Common myths about appraising
By law, an appraiser needs to be state-licensed to produce appraisals for federally-related transactions. Also by law, you have the right to request a copy of the completed appraisal from your lending agency. Contact Kent & Associates Appraisal if you have any concerns about the appraisal procedure.
Myth: Market value must be similar to the assessed value of the property.
Fact: This is not often the case; most states do support the suggestion that the assessed value is the same as market value, but not always. Generally when interior remodeling has occurred and the assessor is not aware of the improvement or properties in the neighborhood have not been reassessed for a good length of time, it may vary wildly.
Myth: The buyer or the seller can have leverage in the value of the home depending upon for whom the appraiser is working.
Fact: The appraiser has no vested interest in the outcome of the report and should conduct his job with independence, objectivity and impartiality - no matter for whom the appraisal is written.
Myth: Market value will be the same as replacement cost.
Fact: The way market value is arrived at is based on what a buyer would be willing to pay a willing seller for a house without being under pressure from any outside group to buy or sell. If the home were rebuilt, the dollar amount needed to do so would make up the replacement cost.
Myth: Certain formulae, such as the price per square foot of the property, are what appraisers use to come to the cost of a house.
Fact: There are many varied calculations that an appraiser will use to make a detailed analysis of every factor in consideration of the property, such as the size, location, condition, how close it is to specific facilities and the opinion of value of recently sold comparable homes.
Myth: When the economy is doing well and the cost of homes are found to be increasing by a certain percentage, the other properties in the proximity can be expected to rise based on that same percentage.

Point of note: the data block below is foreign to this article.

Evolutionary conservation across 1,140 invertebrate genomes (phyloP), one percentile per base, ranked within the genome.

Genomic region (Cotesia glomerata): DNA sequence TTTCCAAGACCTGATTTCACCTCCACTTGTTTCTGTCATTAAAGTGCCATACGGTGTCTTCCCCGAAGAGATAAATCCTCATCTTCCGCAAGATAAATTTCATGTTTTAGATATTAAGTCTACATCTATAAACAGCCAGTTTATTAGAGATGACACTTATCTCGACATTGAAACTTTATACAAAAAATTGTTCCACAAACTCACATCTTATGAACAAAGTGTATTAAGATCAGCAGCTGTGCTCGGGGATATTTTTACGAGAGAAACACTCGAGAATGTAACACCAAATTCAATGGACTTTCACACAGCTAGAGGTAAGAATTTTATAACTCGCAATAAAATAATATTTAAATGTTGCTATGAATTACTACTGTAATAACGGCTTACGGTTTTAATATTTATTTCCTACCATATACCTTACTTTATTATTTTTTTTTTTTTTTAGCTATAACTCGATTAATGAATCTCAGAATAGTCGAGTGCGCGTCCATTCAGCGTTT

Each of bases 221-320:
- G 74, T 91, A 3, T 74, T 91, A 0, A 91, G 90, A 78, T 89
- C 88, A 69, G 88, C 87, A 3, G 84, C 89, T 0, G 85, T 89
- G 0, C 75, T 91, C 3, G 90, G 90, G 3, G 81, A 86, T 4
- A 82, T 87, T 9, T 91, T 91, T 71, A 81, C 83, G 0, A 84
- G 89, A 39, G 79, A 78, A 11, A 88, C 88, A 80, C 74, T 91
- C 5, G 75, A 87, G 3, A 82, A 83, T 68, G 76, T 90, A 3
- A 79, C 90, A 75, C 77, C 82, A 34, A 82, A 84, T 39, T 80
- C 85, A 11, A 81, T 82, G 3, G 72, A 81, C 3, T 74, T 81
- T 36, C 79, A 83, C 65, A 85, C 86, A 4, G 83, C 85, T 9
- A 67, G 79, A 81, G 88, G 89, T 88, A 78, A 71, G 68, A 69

Fact: Value increase of a certain house has to be concluded on a case-by-case basis, factoring in information on comparable homes and other relevant elements. It makes no difference whether the economy is strong or terrible.
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Myth: Just looking at what the home looks like on its exterior gives an excellent idea of its value.
Fact: There are a multitude of different factors that conclude property value; these factors include area, condition, improvements, amenities, and market trends. There's no possible way to get all of this data from simply viewing the home from the exterior.
Myth: Because consumers fund the appraisal when applying for loans to purchase or refinance their home, they own their appraisal report.
Fact: Unless a lender releases its vestment in the document, it is legally owned by the lending company that ordered the appraisal. However, consumers have to be given a copy of the appraisal upon written request, under the Equal Credit Opportunity Act.
Myth: There's no point for home buyers to even worry about what the report contains so long as their lending institution is satisfied.
Fact: A home buyer should definitely inspect their appraisal report; there may be some questions or some worries about the accuracy of the report that need to be addressed. Remember, this is probably the most expensive and important investment a consumer will ever make. An appraisal can double as a record for the future, as it contains an incredible amount of information - including, but not limited to the legal and physical description of the property, square footage measurements, list of comparable properties in the neighborhood, neighborhood description and a narrative of current real-estate activity and/or market trends in the vicinity.
Myth: The only reason someone would hire an appraiser is if a home needs its worth estimated in a lender sales transaction.
Fact: Ordering an appraisal can fulfill a variety of necessities depending on the designations and certifications of the appraiser involved; appraisers can provide a variety of different services, including benefit/cost analysis, tax assessment, legal dispute resolution, and even estate planning.
Myth: You don't need to get an appraisal if you get a home inspection.
Fact: An appraisal report does not fulfill the same purpose as an inspection report. The function of an appraisal report is to arrive at an opinion of fair market value during the appraisal process and the production of the appraisal. A home inspector determines the condition of the property and its major components and reports these findings.